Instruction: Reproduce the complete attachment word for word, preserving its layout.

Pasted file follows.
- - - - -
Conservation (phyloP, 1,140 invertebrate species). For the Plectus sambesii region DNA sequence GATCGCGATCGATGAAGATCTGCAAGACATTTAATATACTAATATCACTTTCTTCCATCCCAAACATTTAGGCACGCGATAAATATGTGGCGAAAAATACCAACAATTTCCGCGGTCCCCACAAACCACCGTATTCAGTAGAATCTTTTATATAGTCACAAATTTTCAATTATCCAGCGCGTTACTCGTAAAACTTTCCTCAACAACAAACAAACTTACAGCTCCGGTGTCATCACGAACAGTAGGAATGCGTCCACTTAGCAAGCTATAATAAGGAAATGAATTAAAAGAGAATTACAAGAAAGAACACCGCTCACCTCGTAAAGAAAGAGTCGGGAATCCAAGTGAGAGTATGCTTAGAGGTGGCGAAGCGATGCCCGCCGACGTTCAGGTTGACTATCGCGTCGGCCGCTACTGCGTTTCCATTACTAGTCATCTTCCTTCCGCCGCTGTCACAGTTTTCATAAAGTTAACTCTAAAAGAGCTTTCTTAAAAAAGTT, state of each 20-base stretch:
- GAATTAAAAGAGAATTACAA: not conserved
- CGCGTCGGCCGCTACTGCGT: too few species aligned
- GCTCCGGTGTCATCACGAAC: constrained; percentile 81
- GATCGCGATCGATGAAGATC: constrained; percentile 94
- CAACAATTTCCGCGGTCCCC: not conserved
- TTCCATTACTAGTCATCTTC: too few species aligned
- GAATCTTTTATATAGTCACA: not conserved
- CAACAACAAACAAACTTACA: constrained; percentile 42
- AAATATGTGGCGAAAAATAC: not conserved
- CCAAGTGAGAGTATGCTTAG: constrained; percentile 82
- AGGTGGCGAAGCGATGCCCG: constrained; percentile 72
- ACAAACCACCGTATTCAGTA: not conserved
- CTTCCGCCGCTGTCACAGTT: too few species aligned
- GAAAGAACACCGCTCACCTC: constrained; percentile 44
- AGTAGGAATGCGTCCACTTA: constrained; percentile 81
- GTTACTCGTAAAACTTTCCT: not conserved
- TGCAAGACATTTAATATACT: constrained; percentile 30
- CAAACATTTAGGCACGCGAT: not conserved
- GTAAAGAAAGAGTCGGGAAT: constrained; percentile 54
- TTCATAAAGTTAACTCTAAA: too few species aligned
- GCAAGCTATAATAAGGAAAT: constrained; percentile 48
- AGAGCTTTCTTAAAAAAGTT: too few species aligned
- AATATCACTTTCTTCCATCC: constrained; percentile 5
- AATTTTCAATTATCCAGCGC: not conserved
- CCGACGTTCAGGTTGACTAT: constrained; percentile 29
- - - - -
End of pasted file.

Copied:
Conservation (phyloP, 1,140 invertebrate species). For the Plectus sambesii region DNA sequence GATCGCGATCGATGAAGATCTGCAAGACATTTAATATACTAATATCACTTTCTTCCATCCCAAACATTTAGGCACGCGATAAATATGTGGCGAAAAATACCAACAATTTCCGCGGTCCCCACAAACCACCGTATTCAGTAGAATCTTTTATATAGTCACAAATTTTCAATTATCCAGCGCGTTACTCGTAAAACTTTCCTCAACAACAAACAAACTTACAGCTCCGGTGTCATCACGAACAGTAGGAATGCGTCCACTTAGCAAGCTATAATAAGGAAATGAATTAAAAGAGAATTACAAGAAAGAACACCGCTCACCTCGTAAAGAAAGAGTCGGGAATCCAAGTGAGAGTATGCTTAGAGGTGGCGAAGCGATGCCCGCCGACGTTCAGGTTGACTATCGCGTCGGCCGCTACTGCGTTTCCATTACTAGTCATCTTCCTTCCGCCGCTGTCACAGTTTTCATAAAGTTAACTCTAAAAGAGCTTTCTTAAAAAAGTT, state of each 20-base stretch:
- GAATTAAAAGAGAATTACAA: not conserved
- CGCGTCGGCCGCTACTGCGT: too few species aligned
- GCTCCGGTGTCATCACGAAC: constrained; percentile 81
- GATCGCGATCGATGAAGATC: constrained; percentile 94
- CAACAATTTCCGCGGTCCCC: not conserved
- TTCCATTACTAGTCATCTTC: too few species aligned
- GAATCTTTTATATAGTCACA: not conserved
- CAACAACAAACAAACTTACA: constrained; percentile 42
- AAATATGTGGCGAAAAATAC: not conserved
- CCAAGTGAGAGTATGCTTAG: constrained; percentile 82
- AGGTGGCGAAGCGATGCCCG: constrained; percentile 72
- ACAAACCACCGTATTCAGTA: not conserved
- CTTCCGCCGCTGTCACAGTT: too few species aligned
- GAAAGAACACCGCTCACCTC: constrained; percentile 44
- AGTAGGAATGCGTCCACTTA: constrained; percentile 81
- GTTACTCGTAAAACTTTCCT: not conserved
- TGCAAGACATTTAATATACT: constrained; percentile 30
- CAAACATTTAGGCACGCGAT: not conserved
- GTAAAGAAAGAGTCGGGAAT: constrained; percentile 54
- TTCATAAAGTTAACTCTAAA: too few species aligned
- GCAAGCTATAATAAGGAAAT: constrained; percentile 48
- AGAGCTTTCTTAAAAAAGTT: too few species aligned
- AATATCACTTTCTTCCATCC: constrained; percentile 5
- AATTTTCAATTATCCAGCGC: not conserved
- CCGACGTTCAGGTTGACTAT: constrained; percentile 29